However, not all multi-volume texts are constructive. For instance, Norman Geisler's 4-volume Systematic Theology (Bethany House, 2002-2005) is an introductory type. On each doctrine, Geisler lists out the Bible verses (often in prooftexting manner), quotations from church fathers, and syllogism that support his position on the doctrine. Who and who say what, and that is that. Hardly any constructive discussion, new questions being raised, or trajectory set.

On the other hand, shorter text doesn't mean more elementary. Jenson's 2-volume is less than 600 pages, but it is for readers with deep familiarity with the theological discourse in both western Roman tradition and eastern Greek religiosity. The language is loaded and technical. How many of us understand Jenson's discussion on Holy Spirit in the following extract:

"Is invocation of the Spirit anything distinctive over against invocation simply of God? Is Pentecost a peer of Easter or does it merely display a meaning that Easter would in any case have? The first position has been endlessly pressed on the West by Orthodoxy; in the judgement of the present work, rightly." (p.146)

20th century saw the publication of noted works such as Karl Barth's 14-volume Church Dogmatic (recently reissued as 31-volume by T&T Clark, 2009), Wolfhart Pannenberg's 3-volume Systematic Theology (Eerdmans, 1991-1998), Paul Tillich's trilogy (University of Chicago Press, 1973-1976), and Herman Bavinck's 4-volume Reformed Dogmatics (translated and published by Baker Academic, 2003-2008). 

There are 3 on-going projects in the present century that deserve the attention of theological students: Veli-Matti Karkkainen's 5-volume A Constructive Christian Theology for the Pluralistic World (Eerdmans), Sarah Coakley's 4-volume with the 1st setting out a contemplative-ascestic approach on Trinity, gender and sexuality (Cambridge University Press), and Katherine Sonderegger's 3-volume with  the focus on the oneness of God (Fortress). Each deals with very different motif, pointing new ways to discover and express divine truth.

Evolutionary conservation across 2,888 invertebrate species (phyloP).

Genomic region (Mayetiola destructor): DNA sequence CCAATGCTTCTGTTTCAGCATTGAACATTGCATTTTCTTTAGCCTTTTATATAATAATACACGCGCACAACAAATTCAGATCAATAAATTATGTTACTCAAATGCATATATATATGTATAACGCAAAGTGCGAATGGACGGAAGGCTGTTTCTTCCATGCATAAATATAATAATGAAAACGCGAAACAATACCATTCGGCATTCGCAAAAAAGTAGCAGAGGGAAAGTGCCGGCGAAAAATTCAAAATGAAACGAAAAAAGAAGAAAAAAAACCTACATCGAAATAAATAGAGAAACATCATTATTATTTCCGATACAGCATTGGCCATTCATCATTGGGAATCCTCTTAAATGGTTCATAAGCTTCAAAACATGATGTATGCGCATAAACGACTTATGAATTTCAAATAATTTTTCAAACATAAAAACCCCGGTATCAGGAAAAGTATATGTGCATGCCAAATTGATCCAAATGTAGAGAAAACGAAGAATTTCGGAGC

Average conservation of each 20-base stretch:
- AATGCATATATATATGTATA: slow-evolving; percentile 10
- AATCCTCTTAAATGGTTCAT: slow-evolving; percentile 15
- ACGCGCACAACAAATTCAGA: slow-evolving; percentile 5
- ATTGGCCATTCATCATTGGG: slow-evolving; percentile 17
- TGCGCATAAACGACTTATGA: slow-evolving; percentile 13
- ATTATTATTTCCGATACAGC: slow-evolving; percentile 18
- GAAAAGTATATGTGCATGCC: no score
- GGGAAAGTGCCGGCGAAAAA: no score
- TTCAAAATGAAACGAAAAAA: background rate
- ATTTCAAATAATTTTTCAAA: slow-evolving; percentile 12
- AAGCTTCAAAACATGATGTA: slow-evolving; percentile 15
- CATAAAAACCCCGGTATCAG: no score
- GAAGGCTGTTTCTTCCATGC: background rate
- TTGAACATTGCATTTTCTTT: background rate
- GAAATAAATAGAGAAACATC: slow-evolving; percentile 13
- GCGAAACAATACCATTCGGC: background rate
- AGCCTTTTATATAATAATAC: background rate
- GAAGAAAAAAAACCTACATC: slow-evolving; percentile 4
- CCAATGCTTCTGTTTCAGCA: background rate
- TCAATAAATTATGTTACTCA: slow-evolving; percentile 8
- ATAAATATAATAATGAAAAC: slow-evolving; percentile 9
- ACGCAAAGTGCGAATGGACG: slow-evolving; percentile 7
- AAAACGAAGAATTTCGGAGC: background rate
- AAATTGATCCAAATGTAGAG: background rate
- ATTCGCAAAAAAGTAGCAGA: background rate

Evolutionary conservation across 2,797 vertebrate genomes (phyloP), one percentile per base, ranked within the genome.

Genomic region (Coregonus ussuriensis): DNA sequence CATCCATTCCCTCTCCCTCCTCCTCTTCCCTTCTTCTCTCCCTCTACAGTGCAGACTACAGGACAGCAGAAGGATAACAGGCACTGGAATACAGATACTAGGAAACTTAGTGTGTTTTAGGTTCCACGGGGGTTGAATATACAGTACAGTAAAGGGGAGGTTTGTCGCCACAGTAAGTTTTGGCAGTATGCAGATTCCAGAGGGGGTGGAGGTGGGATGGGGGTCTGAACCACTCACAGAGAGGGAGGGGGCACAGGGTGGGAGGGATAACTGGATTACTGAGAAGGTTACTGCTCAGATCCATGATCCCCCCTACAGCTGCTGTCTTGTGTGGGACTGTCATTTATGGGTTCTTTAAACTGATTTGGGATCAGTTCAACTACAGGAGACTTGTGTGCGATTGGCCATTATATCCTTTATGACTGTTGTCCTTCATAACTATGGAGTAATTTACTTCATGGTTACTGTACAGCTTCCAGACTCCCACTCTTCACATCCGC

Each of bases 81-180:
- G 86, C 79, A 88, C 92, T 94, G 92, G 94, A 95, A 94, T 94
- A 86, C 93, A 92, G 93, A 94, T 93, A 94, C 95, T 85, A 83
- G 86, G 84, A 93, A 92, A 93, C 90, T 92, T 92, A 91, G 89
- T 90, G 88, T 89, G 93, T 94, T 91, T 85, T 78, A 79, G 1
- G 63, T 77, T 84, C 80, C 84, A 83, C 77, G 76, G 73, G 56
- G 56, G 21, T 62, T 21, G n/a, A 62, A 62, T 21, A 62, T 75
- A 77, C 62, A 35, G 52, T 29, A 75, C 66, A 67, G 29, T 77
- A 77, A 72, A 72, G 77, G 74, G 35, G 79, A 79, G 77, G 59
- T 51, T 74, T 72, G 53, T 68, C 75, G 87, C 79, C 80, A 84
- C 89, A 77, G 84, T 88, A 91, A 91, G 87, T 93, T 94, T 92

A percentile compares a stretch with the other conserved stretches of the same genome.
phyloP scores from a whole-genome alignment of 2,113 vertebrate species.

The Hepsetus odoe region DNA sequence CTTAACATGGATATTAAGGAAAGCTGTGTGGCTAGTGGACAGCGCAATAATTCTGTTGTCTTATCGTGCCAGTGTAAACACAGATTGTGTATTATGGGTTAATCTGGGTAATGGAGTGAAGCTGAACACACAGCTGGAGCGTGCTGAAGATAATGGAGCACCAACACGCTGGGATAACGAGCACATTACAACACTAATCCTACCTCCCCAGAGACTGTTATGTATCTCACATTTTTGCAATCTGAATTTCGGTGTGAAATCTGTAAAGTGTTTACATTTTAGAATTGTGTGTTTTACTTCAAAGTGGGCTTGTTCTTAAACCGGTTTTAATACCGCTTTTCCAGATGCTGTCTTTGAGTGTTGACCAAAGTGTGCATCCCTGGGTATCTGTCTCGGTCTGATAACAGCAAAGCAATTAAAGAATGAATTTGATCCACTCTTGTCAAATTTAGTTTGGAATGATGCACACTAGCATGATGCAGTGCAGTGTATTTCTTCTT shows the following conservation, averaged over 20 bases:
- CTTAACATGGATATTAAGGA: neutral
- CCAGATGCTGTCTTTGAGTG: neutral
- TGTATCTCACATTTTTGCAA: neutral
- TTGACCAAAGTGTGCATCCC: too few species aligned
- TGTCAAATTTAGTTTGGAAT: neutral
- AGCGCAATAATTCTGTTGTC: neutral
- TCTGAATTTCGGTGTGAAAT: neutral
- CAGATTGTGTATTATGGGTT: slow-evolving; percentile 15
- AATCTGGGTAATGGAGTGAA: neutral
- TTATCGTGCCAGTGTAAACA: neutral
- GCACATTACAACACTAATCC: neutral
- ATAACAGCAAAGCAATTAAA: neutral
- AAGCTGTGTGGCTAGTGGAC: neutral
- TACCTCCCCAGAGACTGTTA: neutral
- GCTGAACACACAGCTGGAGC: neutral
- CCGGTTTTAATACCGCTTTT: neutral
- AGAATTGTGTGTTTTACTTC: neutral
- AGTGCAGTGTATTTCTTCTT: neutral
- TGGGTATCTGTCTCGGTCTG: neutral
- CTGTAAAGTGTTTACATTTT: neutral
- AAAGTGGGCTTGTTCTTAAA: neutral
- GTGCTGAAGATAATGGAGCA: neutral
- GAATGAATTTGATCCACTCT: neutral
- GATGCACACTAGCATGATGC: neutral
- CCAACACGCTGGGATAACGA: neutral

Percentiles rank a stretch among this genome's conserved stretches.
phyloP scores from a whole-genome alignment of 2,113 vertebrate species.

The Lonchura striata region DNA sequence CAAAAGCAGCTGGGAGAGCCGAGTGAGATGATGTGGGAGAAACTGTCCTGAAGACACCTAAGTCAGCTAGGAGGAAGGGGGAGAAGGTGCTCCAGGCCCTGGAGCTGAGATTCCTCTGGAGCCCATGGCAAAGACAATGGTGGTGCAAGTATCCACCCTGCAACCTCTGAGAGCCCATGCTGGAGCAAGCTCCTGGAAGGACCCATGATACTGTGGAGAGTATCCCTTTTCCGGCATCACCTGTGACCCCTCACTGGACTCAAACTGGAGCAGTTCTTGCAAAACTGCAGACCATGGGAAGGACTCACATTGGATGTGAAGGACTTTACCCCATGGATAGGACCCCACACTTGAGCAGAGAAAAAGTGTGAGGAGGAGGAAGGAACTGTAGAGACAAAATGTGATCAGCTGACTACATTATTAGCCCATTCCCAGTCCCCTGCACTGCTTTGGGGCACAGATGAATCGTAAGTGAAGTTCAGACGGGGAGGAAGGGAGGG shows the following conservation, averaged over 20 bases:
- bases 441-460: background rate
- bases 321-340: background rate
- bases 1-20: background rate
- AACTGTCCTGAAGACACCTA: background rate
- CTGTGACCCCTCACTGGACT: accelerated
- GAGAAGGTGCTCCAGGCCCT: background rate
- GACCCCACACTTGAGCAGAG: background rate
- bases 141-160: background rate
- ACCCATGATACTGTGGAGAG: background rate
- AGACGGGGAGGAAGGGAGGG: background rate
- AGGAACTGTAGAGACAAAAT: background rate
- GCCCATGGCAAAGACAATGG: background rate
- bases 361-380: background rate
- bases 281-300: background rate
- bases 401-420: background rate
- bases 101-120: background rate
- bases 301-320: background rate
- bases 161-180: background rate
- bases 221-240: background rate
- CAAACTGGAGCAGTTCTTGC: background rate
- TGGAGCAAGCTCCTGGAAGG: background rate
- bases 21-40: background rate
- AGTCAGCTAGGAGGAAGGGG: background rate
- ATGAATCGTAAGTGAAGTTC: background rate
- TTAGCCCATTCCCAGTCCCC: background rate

Is there something in between Introductory Systematic Theology and Constructive Systematic Theology?
Some of you, who are well-acquainted with the first type of text, are looking for bridging text to go into constructive systematic. There are two edited books that fit this category: Oxford Handbook to Systematic Theology, edited by John Webster, Kathryn Tanner, and Iain Torrance (Oxford University Press, 2009), and Cambridge Companion to Christian Doctrine, edited by Colin Gunton (Cambridge University Press, 1997).

What I have listed here is not exhaustive. As I have mentioned above, there are a lot of books on systematic theology. Each reader has his/her unique theological inclination. Some prefer Reformed approach, some historical, some Pentecostal, some Eastern Orthodoxy, etc. 

Nevertheless, I hope the two types of systematic theology text as categorised here would help you to decide which text to get and plan your own trajectory of theological development.

Saturday, April 15, 2017

Blessed Good Friday 2017

Good Friday is probably the only event in the world that celebrates the death of a harmless person, calling it "good".

People might be more willing to cheer for the death of an evil person, but a harmless one?

Of course, Jesus was not actually harmless to all, as he questioned, criticized, & sabotaged the powerful religious authority of his day.

Jesus threatened the most respected & highest official in his community, the High Priest Caiaphas.

As a result, the authorities plotted & had him captured, prosecuted, & sentenced to death.

However, on Jesus's own decision, he didn't defend himself at the trial. He desired to be sentenced to death, believing that that was his destiny & there was a cosmic purpose following it. Thus, he was crucified.

His death left his followers confused. Many of them went back to their business as usual, defeated.

Then some time later, his followers regrouped and began celebrating his death as if it was a victory. They came to understand why Jesus desired to die. They saw the cosmic significance attached to it. As one of them later wrote:

"Very rarely will anyone die for a righteous person, though for a good person someone might possibly dare to die. But God demonstrates his own love for us in this: While we were still sinners, Christ died for us." (Romans 5:7-8)

The dramatic shift from being defeated to being victorious owed to the followers' experience of Jesus being risen 3 days later.